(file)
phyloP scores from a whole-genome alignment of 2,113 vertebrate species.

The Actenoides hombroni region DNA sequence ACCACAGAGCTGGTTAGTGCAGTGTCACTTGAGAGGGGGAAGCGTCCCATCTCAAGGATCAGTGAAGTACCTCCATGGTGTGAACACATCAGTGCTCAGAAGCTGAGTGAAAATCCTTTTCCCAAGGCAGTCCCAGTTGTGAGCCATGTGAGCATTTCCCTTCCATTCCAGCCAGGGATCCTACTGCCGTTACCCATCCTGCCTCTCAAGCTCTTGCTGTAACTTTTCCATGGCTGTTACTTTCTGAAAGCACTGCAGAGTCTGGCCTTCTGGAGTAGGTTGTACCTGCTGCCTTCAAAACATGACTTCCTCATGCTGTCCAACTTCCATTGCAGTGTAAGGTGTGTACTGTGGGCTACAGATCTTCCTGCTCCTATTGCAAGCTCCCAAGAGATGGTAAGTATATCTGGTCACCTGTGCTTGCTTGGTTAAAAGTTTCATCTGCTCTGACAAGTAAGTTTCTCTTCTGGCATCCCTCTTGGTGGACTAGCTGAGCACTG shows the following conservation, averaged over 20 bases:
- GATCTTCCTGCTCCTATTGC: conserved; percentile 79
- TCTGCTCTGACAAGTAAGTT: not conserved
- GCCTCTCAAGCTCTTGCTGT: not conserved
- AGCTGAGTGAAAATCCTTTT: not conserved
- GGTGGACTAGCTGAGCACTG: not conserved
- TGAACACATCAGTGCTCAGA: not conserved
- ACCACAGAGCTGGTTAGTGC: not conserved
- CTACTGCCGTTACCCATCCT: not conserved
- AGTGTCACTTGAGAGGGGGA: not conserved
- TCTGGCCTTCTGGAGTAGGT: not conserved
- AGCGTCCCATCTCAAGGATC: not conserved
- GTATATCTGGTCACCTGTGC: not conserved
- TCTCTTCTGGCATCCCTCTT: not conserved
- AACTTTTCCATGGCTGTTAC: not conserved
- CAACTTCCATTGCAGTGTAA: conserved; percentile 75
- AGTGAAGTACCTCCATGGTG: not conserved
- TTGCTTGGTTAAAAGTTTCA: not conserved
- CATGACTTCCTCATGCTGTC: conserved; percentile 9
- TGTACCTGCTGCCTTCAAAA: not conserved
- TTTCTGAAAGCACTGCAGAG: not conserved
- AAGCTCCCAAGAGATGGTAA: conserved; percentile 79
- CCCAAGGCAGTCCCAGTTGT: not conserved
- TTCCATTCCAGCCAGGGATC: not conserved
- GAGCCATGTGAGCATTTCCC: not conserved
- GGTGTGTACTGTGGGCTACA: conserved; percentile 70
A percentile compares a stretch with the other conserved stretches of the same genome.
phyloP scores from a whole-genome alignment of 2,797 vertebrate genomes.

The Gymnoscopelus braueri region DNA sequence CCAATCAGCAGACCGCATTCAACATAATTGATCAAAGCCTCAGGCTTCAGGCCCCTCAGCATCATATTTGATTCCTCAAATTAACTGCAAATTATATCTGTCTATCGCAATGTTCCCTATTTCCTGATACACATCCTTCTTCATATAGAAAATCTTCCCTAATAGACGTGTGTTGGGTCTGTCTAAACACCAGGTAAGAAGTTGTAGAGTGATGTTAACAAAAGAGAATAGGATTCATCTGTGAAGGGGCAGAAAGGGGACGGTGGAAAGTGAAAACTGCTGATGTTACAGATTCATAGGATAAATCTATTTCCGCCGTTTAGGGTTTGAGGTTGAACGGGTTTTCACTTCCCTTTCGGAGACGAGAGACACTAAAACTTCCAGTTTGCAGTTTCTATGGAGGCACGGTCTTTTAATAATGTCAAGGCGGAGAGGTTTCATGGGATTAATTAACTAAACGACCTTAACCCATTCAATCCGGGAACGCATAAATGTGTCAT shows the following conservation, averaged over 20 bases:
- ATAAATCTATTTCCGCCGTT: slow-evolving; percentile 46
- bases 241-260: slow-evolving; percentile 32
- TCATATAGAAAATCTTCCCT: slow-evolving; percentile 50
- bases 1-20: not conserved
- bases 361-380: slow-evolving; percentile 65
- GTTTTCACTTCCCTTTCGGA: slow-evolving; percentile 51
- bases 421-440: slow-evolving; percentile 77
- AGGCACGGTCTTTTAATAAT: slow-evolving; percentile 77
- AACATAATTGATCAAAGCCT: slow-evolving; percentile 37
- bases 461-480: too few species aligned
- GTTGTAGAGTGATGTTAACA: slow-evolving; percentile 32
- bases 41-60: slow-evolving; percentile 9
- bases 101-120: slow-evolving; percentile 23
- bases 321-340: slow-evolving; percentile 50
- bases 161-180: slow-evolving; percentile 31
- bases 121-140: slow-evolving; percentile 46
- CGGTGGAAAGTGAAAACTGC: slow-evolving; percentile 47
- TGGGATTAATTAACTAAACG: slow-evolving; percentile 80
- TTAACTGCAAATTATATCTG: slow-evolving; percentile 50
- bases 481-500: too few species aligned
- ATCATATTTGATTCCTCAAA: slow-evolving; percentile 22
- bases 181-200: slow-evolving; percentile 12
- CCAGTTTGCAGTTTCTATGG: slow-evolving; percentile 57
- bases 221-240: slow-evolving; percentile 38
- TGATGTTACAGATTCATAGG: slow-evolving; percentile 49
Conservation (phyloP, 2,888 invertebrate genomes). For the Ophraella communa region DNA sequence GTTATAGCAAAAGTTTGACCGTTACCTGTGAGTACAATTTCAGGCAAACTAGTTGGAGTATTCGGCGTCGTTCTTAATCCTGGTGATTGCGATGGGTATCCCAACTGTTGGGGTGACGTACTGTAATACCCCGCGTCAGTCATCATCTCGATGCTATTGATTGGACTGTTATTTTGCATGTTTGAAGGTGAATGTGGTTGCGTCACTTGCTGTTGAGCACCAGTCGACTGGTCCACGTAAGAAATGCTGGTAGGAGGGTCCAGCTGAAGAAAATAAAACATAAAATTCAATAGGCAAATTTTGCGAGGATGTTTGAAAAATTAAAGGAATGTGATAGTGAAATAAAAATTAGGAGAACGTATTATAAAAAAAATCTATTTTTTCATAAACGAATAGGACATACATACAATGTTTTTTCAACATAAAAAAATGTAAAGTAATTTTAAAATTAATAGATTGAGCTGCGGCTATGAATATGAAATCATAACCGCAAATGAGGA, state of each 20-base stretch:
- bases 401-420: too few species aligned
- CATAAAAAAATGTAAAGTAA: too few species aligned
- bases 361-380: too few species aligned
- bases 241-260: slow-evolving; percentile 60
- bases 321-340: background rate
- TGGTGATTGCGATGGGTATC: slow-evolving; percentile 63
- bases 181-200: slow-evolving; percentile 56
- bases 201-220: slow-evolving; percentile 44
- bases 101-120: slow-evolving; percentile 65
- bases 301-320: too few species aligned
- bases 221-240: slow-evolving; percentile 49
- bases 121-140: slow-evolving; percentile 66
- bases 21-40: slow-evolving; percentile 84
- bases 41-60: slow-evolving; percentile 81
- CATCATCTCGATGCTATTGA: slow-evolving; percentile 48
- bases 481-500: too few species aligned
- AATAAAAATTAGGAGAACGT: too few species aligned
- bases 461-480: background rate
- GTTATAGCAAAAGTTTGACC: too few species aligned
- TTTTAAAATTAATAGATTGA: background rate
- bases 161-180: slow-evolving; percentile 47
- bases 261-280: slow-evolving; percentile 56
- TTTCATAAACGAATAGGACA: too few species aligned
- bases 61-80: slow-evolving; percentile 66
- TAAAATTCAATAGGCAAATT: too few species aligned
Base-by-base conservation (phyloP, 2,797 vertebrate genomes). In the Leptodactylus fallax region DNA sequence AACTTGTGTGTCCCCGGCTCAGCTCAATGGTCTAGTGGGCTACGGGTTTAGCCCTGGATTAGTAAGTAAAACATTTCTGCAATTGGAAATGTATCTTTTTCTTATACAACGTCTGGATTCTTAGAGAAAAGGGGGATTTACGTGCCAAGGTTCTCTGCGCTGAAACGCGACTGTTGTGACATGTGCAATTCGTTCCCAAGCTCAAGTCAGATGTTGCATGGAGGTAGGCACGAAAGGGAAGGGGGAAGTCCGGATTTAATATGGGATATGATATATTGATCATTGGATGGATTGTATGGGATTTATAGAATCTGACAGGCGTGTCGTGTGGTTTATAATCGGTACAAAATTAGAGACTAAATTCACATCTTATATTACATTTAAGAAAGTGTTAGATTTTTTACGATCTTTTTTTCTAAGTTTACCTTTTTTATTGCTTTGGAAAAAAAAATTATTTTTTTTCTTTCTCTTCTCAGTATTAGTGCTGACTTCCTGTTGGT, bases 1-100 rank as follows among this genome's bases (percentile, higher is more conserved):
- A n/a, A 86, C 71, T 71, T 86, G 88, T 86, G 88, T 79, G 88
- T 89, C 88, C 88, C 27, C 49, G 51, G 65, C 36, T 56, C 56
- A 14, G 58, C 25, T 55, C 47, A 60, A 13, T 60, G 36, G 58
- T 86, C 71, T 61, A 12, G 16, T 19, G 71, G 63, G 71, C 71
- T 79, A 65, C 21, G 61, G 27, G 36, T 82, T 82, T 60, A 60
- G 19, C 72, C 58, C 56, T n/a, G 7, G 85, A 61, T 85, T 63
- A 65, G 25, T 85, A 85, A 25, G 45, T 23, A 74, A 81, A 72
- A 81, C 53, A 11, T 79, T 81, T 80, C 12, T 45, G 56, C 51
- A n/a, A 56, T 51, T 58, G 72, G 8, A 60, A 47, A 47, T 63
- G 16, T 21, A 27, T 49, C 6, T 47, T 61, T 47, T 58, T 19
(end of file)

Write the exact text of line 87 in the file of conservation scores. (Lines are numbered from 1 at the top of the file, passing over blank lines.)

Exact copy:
- T 79, A 65, C 21, G 61, G 27, G 36, T 82, T 82, T 60, A 60